Peter Jeffs made his way downstairs one Sunday morning and flung open the lounge curtains in his Titchfield home.
Outside he spotted four men sat against a wall at the bottom of his street.
Recognising them, Pompey’s then-press officer got changed, before venturing outside to enquire why they were loitering by his home.
‘Where is Yoshi today?’, came the reply from the quartet of Japanese journalists.
Indicative of the Yoshikatsu Kawaguchi madness which engulfed Pompey for a period and helped establish the keeper as a cult figure.
This coming Thursday marks 12 years since the keeper signed a three-year deal from Yokohama Marinos for a then club-record fee of £1.8m.
Milan Mandaric believed the signing would crowbar open the far east commercial market and allow Pompey to commercially exploit a player perceived as Japan’s version of David Beckham.
Some 22 months later, after 12 appearances, Yoshi had gone.
Mandaric’s money-spinning dream had departed long before then.
Still, in September 2001, a deal for the 26-year-old was in the pipeline.
And on the day of the Twin Towers’ destruction, he embarked on a two-day Pompey ‘acclimatisation’ programme.
Manager Graham Rix, assistant boss Jim Duffy and goalkeeping coach Alan Knight had been instructed to create a training session specifically-tailored for the keeper, centred on catching and kicking.
Taking place behind-closed-doors at Fratton Park, director of football Harry Redknapp, Milan Mandaric and director Terry Brady were all present to survey this potential money-spinning recruit.
As Duffy would remark at the time, the deal had already effectively been completed. Yoshi’s performance wouldn’t have made any difference.
Meanwhile, locked outside were around 40 Japanese journalists frustrated at the lack of an invite.
During Yoshi’s subsequent Pompey career, they would hire motorbikes to trail him, scale trees to take photos and stake out the Blues’ HMS Collingwood training base.
Meanwhile, at every press conference an increasingly-exasperated Rix would be hounded with ‘Why you no play Yoshi?’
Nonetheless, Mandaric wanted the deal to go through, resolutely ignoring the opinions of Rix, Knight and Redknapp.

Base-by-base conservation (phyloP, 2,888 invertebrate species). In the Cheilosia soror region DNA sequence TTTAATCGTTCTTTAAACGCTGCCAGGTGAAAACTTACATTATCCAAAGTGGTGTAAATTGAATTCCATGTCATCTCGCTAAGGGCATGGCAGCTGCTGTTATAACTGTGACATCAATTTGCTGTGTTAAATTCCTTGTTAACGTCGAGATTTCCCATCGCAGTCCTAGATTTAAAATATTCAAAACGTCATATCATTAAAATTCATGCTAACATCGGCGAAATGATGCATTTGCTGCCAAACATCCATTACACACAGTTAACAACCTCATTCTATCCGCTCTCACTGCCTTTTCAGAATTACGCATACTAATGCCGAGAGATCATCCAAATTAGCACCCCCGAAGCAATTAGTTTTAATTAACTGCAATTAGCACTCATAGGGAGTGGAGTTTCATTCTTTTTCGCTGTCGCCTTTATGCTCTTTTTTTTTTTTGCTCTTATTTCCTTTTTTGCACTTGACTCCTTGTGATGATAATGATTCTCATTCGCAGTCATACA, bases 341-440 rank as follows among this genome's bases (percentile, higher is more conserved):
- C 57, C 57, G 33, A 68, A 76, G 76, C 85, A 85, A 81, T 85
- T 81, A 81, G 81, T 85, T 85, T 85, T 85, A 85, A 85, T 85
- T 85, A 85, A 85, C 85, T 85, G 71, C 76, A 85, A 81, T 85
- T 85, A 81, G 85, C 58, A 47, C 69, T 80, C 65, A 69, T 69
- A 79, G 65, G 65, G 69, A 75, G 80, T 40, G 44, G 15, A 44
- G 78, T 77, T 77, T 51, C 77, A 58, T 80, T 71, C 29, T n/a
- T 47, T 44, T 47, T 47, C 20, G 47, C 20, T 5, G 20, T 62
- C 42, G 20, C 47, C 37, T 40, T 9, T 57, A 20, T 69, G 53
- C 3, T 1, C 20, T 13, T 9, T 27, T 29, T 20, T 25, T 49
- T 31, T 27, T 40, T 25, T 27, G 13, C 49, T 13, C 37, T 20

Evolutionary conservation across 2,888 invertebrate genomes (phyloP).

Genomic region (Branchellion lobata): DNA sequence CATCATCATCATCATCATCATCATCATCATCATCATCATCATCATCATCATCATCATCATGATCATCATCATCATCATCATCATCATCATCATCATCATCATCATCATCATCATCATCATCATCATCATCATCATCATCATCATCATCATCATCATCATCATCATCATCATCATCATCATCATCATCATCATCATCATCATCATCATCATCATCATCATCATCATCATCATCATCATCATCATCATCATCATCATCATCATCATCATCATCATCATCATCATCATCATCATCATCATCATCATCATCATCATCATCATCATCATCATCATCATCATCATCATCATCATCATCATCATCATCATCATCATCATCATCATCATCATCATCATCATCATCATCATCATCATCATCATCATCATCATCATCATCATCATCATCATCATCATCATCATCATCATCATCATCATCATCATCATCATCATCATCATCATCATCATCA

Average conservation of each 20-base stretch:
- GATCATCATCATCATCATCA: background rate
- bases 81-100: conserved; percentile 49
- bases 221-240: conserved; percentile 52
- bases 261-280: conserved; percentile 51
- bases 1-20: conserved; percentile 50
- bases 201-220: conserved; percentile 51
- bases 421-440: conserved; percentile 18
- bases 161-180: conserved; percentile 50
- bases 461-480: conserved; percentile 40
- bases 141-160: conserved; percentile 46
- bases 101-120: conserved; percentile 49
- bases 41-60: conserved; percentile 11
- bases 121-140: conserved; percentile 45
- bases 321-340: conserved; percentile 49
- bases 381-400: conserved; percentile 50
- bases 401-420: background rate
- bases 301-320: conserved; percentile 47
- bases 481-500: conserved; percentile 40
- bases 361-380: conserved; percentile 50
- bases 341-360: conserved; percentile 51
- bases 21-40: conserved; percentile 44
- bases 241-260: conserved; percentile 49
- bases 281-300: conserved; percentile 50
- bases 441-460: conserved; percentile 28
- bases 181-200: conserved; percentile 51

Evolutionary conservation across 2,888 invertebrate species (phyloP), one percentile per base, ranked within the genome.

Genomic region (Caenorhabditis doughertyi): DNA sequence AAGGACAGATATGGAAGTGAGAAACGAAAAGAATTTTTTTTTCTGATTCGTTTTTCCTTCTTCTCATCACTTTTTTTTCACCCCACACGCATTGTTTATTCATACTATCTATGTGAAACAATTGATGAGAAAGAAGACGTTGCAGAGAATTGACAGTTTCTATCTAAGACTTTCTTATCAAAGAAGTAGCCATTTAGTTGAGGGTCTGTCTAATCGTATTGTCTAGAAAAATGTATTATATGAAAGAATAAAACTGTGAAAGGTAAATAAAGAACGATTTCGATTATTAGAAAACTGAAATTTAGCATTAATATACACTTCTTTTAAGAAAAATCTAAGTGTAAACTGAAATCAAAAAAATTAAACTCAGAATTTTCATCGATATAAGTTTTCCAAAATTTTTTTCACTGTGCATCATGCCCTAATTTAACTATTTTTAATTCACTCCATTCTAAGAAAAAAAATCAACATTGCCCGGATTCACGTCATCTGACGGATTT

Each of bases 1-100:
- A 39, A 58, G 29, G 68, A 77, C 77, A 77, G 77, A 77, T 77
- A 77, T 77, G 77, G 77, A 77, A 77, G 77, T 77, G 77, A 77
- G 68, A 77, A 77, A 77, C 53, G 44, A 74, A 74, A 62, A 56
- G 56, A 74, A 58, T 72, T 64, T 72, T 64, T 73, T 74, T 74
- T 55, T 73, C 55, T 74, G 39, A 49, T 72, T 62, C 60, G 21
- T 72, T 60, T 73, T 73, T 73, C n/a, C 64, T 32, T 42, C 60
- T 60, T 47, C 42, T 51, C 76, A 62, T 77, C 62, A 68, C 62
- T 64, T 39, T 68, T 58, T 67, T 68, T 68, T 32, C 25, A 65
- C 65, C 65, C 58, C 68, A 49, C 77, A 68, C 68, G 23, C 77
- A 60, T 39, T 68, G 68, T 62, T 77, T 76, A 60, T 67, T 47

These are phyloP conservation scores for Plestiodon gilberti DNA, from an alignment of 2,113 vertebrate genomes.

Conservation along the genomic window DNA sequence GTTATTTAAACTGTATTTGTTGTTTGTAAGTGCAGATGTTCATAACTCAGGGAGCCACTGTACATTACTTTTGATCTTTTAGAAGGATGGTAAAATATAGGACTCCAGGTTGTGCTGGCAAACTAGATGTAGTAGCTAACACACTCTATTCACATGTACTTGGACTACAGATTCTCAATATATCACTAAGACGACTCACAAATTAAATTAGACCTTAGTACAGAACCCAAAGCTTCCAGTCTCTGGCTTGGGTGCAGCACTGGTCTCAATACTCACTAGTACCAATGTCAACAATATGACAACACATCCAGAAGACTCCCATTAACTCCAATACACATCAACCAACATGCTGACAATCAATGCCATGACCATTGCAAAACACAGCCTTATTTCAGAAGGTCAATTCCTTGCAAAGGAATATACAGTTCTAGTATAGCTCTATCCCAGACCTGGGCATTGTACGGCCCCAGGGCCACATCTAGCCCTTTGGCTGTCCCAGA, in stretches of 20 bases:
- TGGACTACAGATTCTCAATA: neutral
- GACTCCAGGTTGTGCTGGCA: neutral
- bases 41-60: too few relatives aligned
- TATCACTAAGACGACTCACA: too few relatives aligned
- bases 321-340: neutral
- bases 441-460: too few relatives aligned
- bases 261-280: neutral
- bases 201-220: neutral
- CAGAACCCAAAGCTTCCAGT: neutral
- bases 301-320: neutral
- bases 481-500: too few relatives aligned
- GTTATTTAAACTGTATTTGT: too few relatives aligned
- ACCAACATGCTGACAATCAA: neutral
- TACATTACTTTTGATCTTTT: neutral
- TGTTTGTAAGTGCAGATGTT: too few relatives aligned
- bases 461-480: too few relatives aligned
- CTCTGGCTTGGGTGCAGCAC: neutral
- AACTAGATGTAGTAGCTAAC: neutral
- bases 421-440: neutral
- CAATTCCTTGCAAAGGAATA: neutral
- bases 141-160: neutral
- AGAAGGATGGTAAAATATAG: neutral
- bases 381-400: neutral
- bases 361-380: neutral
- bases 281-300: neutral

Redknapp had actually scouted Yoshi in Japan’s 3-0 win over Australia in Shizuoka. His recent autobiography claims he fell asleep.
Still, ‘this guy’s made of rubber’ was the owner’s reaction, having viewed him on video earlier in the process, and on October 24, 2001, Kawaguchi joined Pompey.
Almost 150 journalists were present for his Victory Bar unveiling, where they were handed a souvenir programme and settled down to watch television’s Barry Davies hosting.
Joyce Tynan was even on hand to plant a kiss on the keeper’s cheek in the Fratton end goalmouth.
Handling his money-making potential were Essential Sport – a London and Southampton-based PR and commercial consultancy firm.
They possessed an immensely-marketable player whose face was found on merchandising in Japan such as key rings, telephone cards, video tapes and television adverts.
What could possibly go wrong? Everything.
Financially, it was a complete disaster.
Mandaric had put his faith in the wrong people.
Even before Kawaguchi signed, first-choice Dave Beasant had questioned his rival’s height in The News.
At 5ft 10in, he was the smallest keeper in division one. It was a crucial point.
Colleagues portray Yoshi as a good trainer and hard worker with superb agility and a tremendous spring.
Knight still claims Yoshi was a better player than Konstantinos Chalkias. But he was simply too small.
Incidentally, Knight was on air with Radio Solent at Hillsborough when Kawaguchi let in a goal 26 seconds into his debut on November 3, 2001.
The night before Mandaric had instructed Rix to play the Japanese international ahead of 42-year-old Beasant, but Pompey did win 3-2.
Just 64 days later and Kawaguchi made his last-ever start for the Blues in the humiliating 4-1 home FA Cup defeat to Leyton Orient.
Afterwards, stood opposite the South stand toilets, he was in tears as the press inquest was launched.
In 11 matches he had conceded 25 goals.
Regardless, Yoshi was well-liked, armed with a smile through the testing times. To this day, you won’t hear a bad word about his character.
On one occasion, a lady approached him outside Fratton Park to ask whether he could spend an evening with a Gosport cub pack – he turned up the next evening.
Yoshi, though, never quite got the hang of the English language, despite his best efforts, and as a single man living in Port Solent became an isolated figure in a foreign country.
He did befriend a Japanese family in Southsea over in the area working at the time, yet it developed into a lonely existence for the pin-up boy.
Most heartbreaking of all, his absence from the Blues team cost him his No1 spot in the 2002 World Cup held in South Korea and Japan.
Yoshi’s last outing was on May 4, 2003, as a half-time substitute in the 5-0 win at Bradford.
He then joined Danish side Nordsjaelland, before returning to Japan in January 2004.
Yoshi is now 38 and a squad player at Jubilo Iwata, living in Shizuoka – 200km south from Tokyo.
He left a legacy at Pompey – although not exactly the one Mandaric anticipated.